How to Use Objections to Inspire Action

As a service provider, you are as impactful as your ability to influence. 

Objections, often viewed as negative, actually provide valuable insight to resolve issues delaying a decision and action. 

The ability to help someone overcome an objection, is a powerful skill. It allows you to start to influence outcomes such as converting a prospect to client and to get a client to take (or not take) a step such as getting a will, or to not sell when the markets get scary. 

Luckily, overcoming objections is a skill anyone can develop.  

Every decision requires a weighing of options, benefits and costs (or risks). We act with ease when the benefits outweigh the costs or when the risks are low. 

An objection happens when:

  • The perceived cost (or risks) outweigh the benefit
  • It’s not easy to quantify the benefits 
  • The benefits occur too far in the future so we lack the motivation to take action today
  • We are uncomfortable with the next step 

An objection is something that needs to be resolved before further action can be taken. 

A key relationship to remember is that the opposite of objection is acceptance. Your goal is to help the other person get to a place of acceptance on their own terms by leading them to that conclusion. Leading versus forcing or driving is the most productive way to gain acceptance. Acceptance precedes progress. 

The amount and size of the objection is typically correlated to the (real or perceived) risk. The greater the risk the harder it is to overcome. There are real and perceived objections. Real objections you may never be able to overcome. However, many common objections are perceived (or false) and can be overcome. 

Get in front of common objections to maintain forward momentum

The common objections are:

  • Need more information 
  • Not the right or enough time 
  • Price
  • Fear of or not ready for change

Much of the buyer’s decision making (up to 50-80%) happens before they talk to you. You can start to address many common objections on your website, which is where they will like go to start their buying decision making process. Clear and consistent messaging about who you are, what you do and the benefits to clients helps with the “I need more information” objection. Being clear about your process and deliverables as part of your client service model can help address the “timing” and “fear of change” objections. Publishing pricing can eliminate the “pricing” objection. 

Another idea if you aren’t comfortable posting this information on your website is to provide it proactively as part of an initial meeting in the form of frequency asked questions or questions to consider when looking for a financial advisor. 

When someone is considering you as their financial advisor they will have questions and concerns. What’s the approach to overcoming an objection?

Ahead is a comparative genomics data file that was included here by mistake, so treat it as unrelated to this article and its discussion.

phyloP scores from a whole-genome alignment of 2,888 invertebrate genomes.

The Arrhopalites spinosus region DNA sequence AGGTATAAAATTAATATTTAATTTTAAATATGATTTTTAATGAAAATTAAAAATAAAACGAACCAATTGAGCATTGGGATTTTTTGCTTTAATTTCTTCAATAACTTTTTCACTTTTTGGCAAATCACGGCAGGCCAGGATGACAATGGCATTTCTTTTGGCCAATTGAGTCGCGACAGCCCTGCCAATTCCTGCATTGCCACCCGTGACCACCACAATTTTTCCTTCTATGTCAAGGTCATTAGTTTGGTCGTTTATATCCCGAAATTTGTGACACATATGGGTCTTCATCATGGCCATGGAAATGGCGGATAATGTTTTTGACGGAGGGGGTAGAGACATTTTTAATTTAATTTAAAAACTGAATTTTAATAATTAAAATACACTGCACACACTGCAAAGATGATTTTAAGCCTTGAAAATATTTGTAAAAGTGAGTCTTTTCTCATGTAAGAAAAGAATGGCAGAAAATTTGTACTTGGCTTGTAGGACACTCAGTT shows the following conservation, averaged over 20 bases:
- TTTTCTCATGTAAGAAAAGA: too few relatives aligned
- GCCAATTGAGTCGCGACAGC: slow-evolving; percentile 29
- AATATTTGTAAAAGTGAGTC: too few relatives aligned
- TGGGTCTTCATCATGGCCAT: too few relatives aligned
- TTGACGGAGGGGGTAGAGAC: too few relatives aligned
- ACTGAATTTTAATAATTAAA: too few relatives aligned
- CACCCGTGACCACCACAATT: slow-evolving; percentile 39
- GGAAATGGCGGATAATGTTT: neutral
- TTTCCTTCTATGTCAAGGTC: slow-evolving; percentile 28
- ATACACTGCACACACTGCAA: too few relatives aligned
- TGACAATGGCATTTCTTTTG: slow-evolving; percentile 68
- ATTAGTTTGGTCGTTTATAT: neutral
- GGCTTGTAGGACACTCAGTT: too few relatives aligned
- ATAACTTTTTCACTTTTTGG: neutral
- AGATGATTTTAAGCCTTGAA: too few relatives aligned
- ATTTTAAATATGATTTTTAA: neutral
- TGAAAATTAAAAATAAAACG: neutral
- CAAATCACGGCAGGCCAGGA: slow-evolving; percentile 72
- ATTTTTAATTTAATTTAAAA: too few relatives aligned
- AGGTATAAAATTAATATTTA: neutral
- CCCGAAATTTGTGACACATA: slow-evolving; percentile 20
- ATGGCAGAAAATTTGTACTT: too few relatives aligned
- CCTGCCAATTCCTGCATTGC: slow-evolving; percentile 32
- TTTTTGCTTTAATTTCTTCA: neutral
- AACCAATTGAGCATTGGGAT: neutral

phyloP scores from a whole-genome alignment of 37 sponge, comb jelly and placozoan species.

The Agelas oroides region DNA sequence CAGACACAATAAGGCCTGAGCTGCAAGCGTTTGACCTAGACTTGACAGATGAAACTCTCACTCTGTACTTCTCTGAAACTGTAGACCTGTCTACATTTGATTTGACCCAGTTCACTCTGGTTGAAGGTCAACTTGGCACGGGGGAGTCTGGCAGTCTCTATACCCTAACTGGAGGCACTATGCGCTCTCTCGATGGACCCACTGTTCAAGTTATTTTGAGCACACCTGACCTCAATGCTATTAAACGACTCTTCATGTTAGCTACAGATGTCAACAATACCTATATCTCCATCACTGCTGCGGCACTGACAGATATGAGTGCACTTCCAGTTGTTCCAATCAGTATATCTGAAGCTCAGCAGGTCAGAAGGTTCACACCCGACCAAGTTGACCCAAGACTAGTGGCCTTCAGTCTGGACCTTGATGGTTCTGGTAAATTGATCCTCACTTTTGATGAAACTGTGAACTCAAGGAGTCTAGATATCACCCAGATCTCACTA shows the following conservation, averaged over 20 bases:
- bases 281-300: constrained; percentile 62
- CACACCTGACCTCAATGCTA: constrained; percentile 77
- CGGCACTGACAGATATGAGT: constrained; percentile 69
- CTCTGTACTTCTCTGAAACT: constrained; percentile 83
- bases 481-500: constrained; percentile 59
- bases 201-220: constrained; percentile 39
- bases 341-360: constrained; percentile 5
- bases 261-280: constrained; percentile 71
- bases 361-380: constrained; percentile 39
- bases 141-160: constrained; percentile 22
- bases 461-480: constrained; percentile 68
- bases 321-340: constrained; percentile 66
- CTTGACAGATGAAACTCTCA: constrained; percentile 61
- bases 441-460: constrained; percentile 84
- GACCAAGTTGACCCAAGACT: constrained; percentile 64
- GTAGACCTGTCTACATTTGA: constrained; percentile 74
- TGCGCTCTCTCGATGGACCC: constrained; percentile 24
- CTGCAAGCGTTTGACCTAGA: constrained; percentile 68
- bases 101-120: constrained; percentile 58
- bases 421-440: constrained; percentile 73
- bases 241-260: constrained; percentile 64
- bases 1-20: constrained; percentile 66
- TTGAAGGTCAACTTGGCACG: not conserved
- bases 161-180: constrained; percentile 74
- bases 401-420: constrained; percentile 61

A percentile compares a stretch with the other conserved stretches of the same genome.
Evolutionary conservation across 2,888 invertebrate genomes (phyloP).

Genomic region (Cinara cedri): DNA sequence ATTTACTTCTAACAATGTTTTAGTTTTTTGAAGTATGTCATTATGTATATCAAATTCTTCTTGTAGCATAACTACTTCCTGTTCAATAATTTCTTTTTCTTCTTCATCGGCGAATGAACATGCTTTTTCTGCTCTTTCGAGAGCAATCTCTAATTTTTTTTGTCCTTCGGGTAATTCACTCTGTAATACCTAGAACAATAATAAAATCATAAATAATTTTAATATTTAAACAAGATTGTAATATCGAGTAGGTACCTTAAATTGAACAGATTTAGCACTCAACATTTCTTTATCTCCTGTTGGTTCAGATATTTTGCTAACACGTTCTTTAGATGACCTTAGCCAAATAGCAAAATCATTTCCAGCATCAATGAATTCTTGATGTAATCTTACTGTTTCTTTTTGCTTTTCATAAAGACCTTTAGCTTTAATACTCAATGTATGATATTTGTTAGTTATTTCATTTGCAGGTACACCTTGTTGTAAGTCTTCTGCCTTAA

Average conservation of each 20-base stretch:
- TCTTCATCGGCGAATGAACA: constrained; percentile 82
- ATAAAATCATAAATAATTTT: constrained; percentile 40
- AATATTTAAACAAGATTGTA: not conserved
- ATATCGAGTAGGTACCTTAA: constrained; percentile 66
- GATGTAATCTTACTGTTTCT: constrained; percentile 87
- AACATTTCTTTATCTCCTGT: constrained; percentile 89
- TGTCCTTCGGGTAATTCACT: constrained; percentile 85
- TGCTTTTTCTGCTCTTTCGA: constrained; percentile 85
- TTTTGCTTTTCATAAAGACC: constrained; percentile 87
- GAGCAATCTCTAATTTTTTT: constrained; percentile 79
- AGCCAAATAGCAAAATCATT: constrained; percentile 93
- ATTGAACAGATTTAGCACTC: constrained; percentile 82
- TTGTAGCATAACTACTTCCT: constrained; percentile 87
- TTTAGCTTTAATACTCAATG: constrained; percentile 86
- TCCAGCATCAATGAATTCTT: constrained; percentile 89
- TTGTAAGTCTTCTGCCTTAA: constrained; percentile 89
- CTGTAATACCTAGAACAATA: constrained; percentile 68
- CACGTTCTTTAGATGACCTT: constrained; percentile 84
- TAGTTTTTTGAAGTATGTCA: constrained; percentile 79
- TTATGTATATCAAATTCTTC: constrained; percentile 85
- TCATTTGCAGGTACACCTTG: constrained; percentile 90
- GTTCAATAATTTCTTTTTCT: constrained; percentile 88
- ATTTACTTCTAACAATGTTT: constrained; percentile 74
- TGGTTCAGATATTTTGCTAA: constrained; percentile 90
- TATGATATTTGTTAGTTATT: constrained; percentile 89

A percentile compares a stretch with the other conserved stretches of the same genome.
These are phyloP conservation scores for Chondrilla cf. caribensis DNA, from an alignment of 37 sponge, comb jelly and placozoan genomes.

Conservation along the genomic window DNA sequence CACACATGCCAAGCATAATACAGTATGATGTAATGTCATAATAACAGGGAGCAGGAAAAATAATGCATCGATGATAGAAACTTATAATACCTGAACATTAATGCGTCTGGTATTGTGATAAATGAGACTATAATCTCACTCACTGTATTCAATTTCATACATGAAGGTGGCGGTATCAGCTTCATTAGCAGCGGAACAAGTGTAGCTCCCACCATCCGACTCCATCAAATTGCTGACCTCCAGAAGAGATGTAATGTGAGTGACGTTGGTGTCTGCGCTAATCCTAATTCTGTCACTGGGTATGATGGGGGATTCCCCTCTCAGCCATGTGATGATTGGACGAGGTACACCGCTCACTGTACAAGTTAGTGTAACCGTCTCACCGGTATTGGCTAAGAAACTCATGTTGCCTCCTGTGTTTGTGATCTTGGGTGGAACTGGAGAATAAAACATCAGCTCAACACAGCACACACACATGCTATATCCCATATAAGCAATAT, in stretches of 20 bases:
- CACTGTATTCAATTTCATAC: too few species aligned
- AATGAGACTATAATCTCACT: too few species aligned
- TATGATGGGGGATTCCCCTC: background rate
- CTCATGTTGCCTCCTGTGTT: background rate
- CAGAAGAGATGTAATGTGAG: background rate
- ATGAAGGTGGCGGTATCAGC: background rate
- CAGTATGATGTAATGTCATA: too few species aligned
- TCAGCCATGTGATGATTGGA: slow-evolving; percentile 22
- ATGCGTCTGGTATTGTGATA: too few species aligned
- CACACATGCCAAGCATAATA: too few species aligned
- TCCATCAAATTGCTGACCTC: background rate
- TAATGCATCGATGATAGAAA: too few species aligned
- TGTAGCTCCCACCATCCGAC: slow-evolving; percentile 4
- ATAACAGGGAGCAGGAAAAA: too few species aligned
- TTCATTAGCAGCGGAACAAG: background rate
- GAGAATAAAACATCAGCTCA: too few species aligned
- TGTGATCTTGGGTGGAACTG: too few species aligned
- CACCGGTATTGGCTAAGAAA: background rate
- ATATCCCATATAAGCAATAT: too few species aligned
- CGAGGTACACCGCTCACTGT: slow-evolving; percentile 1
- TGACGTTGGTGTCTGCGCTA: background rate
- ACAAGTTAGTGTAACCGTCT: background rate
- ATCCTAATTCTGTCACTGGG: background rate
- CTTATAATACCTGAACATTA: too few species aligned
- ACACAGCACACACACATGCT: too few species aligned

The 5-steps to overcome objections:

  1. Uncover objection(s) 
  2. Acknowledge 
  3. Use an open-ended question(s) to lead them to a need 
  4. Ask for permission to provide advice (solution to need)
  5. Agree to a next step

Let’s use the timing and change objections in an example: 

Prospect (after an initial meeting): “Now’s not a great time to make a change but can you check in with me in a few months?”

Advisor: “It sounds like you’re busy and this is an important decision. I’m happy to check in with you in a few months. Can I ask you a question to make sure I’m providing what you need to support this decision?”

Prospect: “Sure.”

Advisor: “Over the next year, what are your top priorities when it comes to your financial situation?” 

(If they’ve already identified specific areas where they need help you can ask about one of those areas, “You mentioned that you feel like you’re not well positioned to manage risk in your portfolio. If the markets are volatile over the next three months, how are you positioned to protect your portfolio?”)

Prospect: “I want to feel good about how I’m positioned to manage risk with all of the uncertainty in the markets and in the world. I also want to make sure I’m saving enough for my kids education. I’m probably missing a bunch of things that I don’t even realize.”   

Advisor: “That’s helpful. A lot can happen in three months, especially in today’s markets. To evaluate how you’re portfolio is positioned to help identify if you’re missing anything can I make a recommendation?

Prospect: “Sure.”

Advisor: I’d recommend we take a look at your most recent statements with holdings to evaluate how you’re positioned if the market has a pullback. Is that something you’d be interested in?”

Prospect: “That’d be great.” 

Advisor: “Great, this will be helpful information for you and me.”

As this example shows, you may not be able to overcome the objection right there but this approach of understanding via questioning, acknowledging and providing advice with permission is a helpful way to stay engaged and quarterback the process in a way that supports gaining acceptance around a decision. 

In this example, seeing the portfolio holdings empowers a deeper level of understanding, which enables the advisor to provide relevant value. When the benefits outweigh the costs (price, time, change, fears) a decision becomes obvious. 

Open-ended questions, questions that can not be answered with a “yes” or “no” are a powerful way to get someone to realize a need, to create urgency and reframe a situation.

Remember, objections are useful information. When you know someone’s concerns you can figure out how to help them navigate through to a resolution.

Related: The Formula for Advisors to Catch Leads